So, it looks like we’re in for a longer haul than we thought if their brains won’t be ready for independent operation until their 20s. Now if only we could find some way to make them listen to the advice we’re trying to give.

— Richard

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Grumpy In The Mornings

I hate mornings. Especially since I had to give up life as a caffiend (no more morning Diet Cokes). It used to be I would hit the snooze button, planning on it, so I would set the initial alarm to go off 18 minutes before I could get up so I could hit the snooze twice. Stupid, yes, but it worked. Sort of. Unfortunately, I seem to have passed that along to my little dudes.

My middle dude really hates to get up. We’ve set his alarm to bleeding-ear levels and he still just rolls over and starts to snooze. Since school won’t wait until he’s ready to get up before starting, this led to a number of conflicts. I’d yell at him to get up. He’d pretend to do so and then go back to sleep. I’d get angrier. Considering how bad my uncaffienated mood was, you can guess how well we got along in the mornings.

For the slow: not well. Not very well at all. Something had to change and since I knew he wasn’t going to do it, I figured it was up to me.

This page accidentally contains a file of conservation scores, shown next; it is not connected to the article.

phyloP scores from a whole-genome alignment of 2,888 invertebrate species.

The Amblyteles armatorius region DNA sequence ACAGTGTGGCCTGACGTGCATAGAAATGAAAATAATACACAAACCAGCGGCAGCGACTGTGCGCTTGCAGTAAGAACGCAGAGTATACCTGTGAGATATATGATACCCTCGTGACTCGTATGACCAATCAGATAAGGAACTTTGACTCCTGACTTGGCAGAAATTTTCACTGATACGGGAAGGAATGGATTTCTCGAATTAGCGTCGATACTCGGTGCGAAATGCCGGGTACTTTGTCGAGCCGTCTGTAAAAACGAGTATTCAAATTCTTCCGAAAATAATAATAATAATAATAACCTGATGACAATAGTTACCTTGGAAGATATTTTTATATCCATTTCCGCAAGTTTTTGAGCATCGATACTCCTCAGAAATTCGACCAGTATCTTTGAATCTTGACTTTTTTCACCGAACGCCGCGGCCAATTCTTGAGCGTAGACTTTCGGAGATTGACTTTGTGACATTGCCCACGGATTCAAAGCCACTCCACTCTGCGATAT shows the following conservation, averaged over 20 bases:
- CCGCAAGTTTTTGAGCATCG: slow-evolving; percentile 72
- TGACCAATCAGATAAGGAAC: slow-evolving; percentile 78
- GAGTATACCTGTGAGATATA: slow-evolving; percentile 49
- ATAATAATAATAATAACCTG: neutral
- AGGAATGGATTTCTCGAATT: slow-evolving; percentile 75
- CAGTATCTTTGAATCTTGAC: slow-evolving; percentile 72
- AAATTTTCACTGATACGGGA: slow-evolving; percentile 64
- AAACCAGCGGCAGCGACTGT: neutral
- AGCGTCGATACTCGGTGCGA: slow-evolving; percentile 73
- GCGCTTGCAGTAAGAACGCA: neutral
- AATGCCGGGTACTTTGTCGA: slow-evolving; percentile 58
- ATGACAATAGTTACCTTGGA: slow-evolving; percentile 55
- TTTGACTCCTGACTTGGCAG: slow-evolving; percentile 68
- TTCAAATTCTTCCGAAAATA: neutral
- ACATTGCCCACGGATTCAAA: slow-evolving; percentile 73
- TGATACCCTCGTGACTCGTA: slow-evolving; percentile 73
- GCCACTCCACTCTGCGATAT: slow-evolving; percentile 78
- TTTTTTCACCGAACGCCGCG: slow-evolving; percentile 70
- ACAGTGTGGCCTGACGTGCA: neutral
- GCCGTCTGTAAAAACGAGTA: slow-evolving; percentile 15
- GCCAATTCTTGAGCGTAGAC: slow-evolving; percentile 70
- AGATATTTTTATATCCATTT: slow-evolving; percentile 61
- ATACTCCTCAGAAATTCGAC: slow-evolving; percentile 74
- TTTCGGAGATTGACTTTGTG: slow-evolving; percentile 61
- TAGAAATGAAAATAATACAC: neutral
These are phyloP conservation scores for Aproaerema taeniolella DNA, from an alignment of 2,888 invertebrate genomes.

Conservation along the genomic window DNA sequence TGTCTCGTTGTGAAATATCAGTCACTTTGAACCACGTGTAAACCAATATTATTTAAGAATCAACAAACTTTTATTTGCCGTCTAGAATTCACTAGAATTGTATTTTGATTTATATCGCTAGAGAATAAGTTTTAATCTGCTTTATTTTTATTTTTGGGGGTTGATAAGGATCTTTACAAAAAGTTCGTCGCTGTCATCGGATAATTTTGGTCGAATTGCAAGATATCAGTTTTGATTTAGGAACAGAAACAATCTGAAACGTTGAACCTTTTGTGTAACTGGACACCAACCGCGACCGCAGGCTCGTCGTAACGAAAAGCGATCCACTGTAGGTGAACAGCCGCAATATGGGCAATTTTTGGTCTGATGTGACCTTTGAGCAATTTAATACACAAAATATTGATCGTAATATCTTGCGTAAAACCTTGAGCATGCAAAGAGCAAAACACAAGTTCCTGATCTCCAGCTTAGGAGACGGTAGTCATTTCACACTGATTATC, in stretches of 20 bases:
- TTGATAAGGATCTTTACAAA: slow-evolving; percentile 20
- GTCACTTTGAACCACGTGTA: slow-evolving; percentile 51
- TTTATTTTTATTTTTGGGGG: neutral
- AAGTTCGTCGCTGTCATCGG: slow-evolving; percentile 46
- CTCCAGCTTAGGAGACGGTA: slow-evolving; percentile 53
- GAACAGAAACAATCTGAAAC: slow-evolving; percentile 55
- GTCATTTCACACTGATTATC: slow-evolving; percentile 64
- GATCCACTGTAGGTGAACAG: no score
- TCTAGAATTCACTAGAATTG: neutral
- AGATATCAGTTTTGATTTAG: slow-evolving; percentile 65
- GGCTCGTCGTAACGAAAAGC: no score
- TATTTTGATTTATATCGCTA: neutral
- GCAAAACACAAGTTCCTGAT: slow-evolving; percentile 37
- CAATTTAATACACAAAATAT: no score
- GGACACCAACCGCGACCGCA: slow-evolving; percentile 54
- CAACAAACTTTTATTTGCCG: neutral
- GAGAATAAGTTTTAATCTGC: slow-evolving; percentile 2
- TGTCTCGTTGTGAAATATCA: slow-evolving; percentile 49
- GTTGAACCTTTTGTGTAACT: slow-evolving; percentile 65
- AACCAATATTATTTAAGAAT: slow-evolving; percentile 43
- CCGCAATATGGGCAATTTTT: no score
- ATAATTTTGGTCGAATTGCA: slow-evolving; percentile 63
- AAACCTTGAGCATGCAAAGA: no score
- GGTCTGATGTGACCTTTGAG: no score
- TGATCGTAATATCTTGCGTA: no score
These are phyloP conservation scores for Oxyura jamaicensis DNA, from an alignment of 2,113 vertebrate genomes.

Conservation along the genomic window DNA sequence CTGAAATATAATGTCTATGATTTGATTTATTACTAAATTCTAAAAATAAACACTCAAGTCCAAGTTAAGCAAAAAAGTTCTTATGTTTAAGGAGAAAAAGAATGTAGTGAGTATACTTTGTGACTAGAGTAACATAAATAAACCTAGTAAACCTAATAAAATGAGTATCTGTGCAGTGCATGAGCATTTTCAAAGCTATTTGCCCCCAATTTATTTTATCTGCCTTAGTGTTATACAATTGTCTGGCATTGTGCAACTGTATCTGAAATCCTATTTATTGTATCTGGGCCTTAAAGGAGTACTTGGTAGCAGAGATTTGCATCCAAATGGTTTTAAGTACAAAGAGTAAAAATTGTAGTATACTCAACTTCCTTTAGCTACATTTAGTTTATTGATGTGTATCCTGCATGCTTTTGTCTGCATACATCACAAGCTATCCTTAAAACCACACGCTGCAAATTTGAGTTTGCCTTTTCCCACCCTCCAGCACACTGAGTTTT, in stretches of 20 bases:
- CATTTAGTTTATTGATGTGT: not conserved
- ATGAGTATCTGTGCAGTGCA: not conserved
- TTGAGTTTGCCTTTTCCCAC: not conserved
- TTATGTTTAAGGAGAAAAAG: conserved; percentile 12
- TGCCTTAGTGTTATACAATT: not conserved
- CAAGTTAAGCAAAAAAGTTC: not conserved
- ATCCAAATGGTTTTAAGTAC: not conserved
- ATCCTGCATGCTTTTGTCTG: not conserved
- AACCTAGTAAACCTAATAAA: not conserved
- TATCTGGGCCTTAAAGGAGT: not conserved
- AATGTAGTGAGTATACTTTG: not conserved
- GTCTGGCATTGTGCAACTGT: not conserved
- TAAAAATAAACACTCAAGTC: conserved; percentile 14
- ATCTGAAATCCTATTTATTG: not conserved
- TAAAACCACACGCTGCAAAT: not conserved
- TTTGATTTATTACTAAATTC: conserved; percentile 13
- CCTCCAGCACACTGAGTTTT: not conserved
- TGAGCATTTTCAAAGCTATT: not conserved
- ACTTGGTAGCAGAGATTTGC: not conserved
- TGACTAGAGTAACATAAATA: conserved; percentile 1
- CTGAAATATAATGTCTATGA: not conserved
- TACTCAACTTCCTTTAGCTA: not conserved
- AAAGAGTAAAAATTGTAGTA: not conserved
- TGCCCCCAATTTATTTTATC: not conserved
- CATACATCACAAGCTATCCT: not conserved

I decided to accept the fact that my middle dude can’t — or possibly just plain won’t — get up at all early. I now hope for the best (and occasionally he does surprise me by getting up on his own), and just expect the worst. I go into his room every morning and poke (lovingly) and prod (slightly gently) him awake with sweet (ish) words.

Actually, he’s sitting right next to me as I type this and is (slightly) disagreeing with all the parenthetical weasel words. He’s still (a little) convinced I could be nicer in the mornings. What he doesn’t realize is that without the sweet, sweet feeling of a caffeine rush, what he sees is the nicest I got. Period.

Still, since I decided to accept what he is, and not try to change it (figuring he’ll do the changing when he’s in charge of getting himself to class on time in college [Good Lord willing]), our mornings have been much easier.

Now if only I could find a snooze alarm for the rest of the world.

— Richard